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rudder tuning

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13 years 9 months ago #5205 by ejpoulsen
rudder tuning was created by ejpoulsen
I've got an Evo with 4 inch and 7 inch rudders, I believe.

They're both quite thick, right to the trailing edge--very non-hydrodynanically shaped.

Has anyone experimented with sanding these down to a shape less likely to stall and with less drag?

Eric

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13 years 9 months ago #5216 by Hiro
Replied by Hiro on topic Re:rudder tuning
I have a Mako6, was not satisfied with the new Fenn rudder, replaced it with an old Fenn rudder. Less stalling now.
I allways sand the edges, I like a nice smooth curve on the leadind edge and a knife sharp trailing edge... don't really know if it performs better but I sure have to be carefull when handling the ski...

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  • Jonojnr
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13 years 6 months ago #5909 by Jonojnr
Replied by Jonojnr on topic Re:rudder tuning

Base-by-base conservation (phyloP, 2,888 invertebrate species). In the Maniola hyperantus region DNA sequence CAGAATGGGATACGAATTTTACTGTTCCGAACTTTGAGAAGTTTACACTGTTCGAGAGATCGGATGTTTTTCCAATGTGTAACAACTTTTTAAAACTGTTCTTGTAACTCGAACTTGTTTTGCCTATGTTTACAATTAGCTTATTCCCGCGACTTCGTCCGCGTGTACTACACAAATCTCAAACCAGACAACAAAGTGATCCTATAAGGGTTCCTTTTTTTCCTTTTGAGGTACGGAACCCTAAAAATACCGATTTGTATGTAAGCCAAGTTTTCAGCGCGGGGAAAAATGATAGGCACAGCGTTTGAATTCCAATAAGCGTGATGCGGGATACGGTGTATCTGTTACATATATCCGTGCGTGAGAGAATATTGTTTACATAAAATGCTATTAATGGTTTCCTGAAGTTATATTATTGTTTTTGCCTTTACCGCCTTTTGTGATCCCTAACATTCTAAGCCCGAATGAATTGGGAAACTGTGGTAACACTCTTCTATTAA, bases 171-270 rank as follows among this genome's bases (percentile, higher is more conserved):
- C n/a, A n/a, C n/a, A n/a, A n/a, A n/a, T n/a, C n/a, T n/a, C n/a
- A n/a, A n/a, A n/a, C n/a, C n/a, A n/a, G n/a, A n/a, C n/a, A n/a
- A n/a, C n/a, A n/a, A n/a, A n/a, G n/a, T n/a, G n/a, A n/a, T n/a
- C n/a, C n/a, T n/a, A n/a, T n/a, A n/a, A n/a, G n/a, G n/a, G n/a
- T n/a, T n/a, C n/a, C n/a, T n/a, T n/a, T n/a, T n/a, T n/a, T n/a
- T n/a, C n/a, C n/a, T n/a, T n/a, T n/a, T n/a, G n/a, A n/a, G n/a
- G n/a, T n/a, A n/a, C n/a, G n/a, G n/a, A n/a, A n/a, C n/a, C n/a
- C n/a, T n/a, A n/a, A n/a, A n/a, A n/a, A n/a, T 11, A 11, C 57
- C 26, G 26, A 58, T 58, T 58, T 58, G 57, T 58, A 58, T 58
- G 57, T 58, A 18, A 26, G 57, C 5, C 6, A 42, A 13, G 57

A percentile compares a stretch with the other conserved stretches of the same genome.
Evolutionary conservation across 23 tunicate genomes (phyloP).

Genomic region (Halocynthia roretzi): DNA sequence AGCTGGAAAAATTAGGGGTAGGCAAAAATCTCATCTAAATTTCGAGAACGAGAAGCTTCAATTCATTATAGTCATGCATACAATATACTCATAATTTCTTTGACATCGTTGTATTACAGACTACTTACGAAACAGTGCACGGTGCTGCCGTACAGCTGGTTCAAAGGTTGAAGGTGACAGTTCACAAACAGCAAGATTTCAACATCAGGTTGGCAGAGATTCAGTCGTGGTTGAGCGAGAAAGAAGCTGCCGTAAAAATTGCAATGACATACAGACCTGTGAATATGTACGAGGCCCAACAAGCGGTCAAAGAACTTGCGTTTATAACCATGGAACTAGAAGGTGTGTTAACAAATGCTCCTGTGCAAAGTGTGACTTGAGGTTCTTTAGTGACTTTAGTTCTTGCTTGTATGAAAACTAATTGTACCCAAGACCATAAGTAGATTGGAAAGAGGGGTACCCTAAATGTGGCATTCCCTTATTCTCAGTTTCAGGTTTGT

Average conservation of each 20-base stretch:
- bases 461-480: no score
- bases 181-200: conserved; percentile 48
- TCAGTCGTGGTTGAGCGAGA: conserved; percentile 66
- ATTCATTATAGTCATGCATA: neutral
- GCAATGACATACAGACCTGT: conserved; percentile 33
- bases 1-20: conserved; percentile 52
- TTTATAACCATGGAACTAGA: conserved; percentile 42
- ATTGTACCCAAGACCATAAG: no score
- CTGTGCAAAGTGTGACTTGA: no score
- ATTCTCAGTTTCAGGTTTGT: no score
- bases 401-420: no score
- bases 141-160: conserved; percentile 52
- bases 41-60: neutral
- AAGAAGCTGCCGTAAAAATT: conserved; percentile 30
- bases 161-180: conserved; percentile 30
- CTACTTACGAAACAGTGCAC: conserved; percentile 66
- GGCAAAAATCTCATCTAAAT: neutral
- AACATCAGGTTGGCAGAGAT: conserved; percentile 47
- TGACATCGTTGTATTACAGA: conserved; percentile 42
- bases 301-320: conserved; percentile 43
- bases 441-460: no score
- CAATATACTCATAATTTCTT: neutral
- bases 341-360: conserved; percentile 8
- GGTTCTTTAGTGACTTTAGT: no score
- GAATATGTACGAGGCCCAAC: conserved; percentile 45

I would like to solicit advice on the correct position of rudder pedals.
Initially I have set my Mako6 pedals almost vertical and keep almost constant contact with them - even potentially working one against the other when balancing.

I read elswhere on this forum that this may be the cause of snapped rudder cables - wearing at the adjustment point.

Should I be setting my rudder pedals up so that when my heal contacts the foot plate I need to stretch my toes forward to use the pedal?

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12 years 7 months ago #8341 by DougMar
Replied by DougMar on topic Re: rudder tuning
I have an E-V12-U with both a regular 6", and a 9" surf rudder. While both rudders were possibly better shaped than the previous posters' rudders, I still had issues with the minor flaws they had. So, I took file and a sanding block to them both. This has seemed to have helped prolong the flow over the rudders in rough conditions. Both rudders were somewhat unfair, both along the seam lines, and the surfaces as well. Took a file to fair the seam lines, a sanding block to fair the surfaces. Faired with epoxy/carbon powder additive to fill in the hollows and molding defects. Then sanded again down to 800 grit. Lightly filed the trailing edge normal to centerline plane to create a fine, sharp, squared section. The results are splendidly smooth and silky rudders that perform better than anything one could purchase.